Theoretical and computational neuroscience
We are constantly stimulated by what we see, hear, smell, taste, and touch. Our brains take these complex inputs and transform them into actions and thoughts through what we call input/output functions. Every part of the brain, from single neurons to entire brain regions, can be described by such functions. Finding their accurate description has the potential to change lives, both through improved treatments for mental illness as well as better algorithms for artificial intelligence.
Our aim is to mathematically describe how the brain translates sensory input into behaviour at various spatial and temporal scales. We focus on how inputs onto a single neuron generate its output activity, and how neuronal networks process complex information.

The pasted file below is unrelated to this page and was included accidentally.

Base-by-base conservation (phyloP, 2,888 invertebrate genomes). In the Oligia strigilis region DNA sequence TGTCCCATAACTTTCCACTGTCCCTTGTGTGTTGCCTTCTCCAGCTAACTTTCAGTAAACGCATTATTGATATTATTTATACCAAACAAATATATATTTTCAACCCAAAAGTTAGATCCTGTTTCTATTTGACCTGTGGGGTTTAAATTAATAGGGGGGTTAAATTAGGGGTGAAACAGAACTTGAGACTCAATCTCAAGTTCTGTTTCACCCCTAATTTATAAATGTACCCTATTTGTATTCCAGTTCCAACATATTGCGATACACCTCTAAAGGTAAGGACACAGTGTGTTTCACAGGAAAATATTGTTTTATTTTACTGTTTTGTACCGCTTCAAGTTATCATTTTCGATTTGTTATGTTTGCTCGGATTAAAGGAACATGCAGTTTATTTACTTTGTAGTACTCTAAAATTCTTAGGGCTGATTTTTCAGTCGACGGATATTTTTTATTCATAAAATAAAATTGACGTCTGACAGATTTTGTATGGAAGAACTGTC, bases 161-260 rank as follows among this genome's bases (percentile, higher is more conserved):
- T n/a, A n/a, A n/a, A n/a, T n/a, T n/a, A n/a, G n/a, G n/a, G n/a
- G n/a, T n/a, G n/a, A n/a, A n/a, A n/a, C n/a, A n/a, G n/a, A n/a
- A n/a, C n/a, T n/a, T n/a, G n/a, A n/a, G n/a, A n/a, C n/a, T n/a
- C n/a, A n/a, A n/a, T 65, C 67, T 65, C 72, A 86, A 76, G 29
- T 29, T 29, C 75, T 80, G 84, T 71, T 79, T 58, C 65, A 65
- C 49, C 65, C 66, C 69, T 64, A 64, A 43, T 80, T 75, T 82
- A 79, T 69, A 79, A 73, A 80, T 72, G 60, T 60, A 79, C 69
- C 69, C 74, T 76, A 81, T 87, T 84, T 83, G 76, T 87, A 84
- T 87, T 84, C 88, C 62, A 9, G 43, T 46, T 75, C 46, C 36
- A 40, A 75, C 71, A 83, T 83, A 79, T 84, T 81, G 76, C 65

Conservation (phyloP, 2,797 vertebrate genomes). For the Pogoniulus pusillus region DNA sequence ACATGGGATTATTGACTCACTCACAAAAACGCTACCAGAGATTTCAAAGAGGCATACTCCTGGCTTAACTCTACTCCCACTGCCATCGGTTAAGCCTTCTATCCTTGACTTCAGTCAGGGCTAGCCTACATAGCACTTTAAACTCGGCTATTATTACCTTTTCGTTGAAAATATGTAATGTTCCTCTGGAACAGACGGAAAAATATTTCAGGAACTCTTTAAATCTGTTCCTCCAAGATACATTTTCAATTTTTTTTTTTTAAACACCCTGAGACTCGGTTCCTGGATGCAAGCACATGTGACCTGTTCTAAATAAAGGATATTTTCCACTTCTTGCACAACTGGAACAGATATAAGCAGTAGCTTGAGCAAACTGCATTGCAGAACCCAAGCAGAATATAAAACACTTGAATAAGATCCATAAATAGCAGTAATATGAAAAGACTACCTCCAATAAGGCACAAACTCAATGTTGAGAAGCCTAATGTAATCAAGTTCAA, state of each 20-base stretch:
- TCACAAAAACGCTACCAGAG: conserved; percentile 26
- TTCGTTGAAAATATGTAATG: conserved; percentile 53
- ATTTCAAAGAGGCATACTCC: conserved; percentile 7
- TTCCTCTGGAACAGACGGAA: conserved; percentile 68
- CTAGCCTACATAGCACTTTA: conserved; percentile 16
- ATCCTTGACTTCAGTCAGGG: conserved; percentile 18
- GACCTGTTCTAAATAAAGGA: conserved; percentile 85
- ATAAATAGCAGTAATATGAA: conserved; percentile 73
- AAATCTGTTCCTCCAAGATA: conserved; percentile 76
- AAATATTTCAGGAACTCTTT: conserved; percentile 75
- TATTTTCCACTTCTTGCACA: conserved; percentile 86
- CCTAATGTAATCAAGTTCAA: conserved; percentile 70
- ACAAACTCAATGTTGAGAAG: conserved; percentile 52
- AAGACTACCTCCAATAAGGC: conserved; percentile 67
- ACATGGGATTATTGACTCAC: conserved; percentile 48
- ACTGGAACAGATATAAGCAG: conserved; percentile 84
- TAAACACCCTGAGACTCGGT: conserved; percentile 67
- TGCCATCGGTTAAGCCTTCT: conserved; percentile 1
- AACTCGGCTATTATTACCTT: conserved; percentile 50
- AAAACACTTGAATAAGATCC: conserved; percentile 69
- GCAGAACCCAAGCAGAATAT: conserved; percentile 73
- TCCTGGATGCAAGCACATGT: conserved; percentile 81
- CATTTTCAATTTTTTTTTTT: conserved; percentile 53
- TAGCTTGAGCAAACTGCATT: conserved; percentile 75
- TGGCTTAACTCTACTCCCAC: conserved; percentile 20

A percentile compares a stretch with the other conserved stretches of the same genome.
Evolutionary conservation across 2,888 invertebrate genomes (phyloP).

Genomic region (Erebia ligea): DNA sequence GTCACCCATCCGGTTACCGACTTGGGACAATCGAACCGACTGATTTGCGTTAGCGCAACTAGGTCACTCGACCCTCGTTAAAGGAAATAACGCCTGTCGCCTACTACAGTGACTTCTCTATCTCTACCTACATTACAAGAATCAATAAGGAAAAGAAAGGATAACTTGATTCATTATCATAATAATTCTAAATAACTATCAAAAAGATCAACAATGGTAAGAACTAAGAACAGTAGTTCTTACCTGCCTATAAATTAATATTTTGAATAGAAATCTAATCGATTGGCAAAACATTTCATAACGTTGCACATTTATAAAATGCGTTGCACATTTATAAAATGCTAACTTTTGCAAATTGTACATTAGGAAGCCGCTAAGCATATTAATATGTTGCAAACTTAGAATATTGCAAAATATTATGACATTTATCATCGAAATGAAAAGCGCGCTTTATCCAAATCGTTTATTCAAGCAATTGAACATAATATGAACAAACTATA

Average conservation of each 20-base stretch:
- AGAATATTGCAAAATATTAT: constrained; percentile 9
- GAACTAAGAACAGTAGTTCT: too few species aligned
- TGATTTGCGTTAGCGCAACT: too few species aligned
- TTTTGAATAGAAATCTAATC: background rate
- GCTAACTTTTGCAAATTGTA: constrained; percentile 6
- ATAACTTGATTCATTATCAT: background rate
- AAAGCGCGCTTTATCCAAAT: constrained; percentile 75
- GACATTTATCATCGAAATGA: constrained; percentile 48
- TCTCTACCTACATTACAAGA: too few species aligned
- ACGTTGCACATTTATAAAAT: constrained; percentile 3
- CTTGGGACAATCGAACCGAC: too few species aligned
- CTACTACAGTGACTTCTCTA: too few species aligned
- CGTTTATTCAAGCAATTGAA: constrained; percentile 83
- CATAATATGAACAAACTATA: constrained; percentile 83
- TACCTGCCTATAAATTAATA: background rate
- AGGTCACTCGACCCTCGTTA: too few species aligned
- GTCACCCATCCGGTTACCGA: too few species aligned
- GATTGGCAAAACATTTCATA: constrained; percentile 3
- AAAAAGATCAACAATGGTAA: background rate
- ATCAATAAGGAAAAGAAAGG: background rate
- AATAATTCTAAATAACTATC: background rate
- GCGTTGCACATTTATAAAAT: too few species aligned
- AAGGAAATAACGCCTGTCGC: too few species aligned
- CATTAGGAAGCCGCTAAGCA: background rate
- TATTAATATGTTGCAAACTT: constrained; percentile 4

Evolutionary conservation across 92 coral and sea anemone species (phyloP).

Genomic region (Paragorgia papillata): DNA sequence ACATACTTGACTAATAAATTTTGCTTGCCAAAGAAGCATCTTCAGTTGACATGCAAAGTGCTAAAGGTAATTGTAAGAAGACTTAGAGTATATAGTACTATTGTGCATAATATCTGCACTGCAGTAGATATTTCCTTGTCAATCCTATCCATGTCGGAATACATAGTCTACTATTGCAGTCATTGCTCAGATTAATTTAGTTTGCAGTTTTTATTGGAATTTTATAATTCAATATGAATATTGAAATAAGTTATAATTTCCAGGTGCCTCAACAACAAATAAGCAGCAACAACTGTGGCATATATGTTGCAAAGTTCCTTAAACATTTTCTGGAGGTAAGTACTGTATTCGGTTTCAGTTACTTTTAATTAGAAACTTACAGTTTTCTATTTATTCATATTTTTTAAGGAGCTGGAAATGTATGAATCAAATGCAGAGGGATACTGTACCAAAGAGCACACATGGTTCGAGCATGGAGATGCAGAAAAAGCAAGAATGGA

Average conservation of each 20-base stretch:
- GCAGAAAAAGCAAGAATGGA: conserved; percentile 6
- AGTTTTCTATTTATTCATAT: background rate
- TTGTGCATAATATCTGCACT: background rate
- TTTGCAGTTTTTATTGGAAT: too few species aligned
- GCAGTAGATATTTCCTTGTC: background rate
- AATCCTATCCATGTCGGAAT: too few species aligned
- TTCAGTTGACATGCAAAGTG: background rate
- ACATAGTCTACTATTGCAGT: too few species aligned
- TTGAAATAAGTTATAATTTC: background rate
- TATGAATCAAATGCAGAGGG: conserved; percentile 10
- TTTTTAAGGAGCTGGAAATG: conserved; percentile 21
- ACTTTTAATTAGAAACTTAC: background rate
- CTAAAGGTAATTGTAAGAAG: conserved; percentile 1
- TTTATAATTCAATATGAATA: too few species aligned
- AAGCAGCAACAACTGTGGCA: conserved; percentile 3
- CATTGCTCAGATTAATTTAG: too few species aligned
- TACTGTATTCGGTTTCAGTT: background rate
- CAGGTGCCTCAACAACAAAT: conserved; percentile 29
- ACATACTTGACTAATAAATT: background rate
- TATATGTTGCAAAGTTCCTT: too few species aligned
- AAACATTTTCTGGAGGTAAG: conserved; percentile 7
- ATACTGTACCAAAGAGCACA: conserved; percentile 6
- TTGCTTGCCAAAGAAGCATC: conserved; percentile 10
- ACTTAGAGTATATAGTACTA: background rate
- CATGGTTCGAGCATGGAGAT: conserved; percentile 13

Computers, as well as pen and paper, are the tools that, through mathematical analysis and simulations, will allow us to unveil how the brain processes information.
Simulations allow us to compare a large variety of different scenarios, which are impossible to access via modern experimental technologies. Experimental work is essential for us to build our models, and in turn, our models will serve as inspiration for future experiments in a continuing incremental loop. The result is that, together, theory and experiments will help us shine a light on the mysteries of the brain, with countless applications to improve our lives, from health to technology.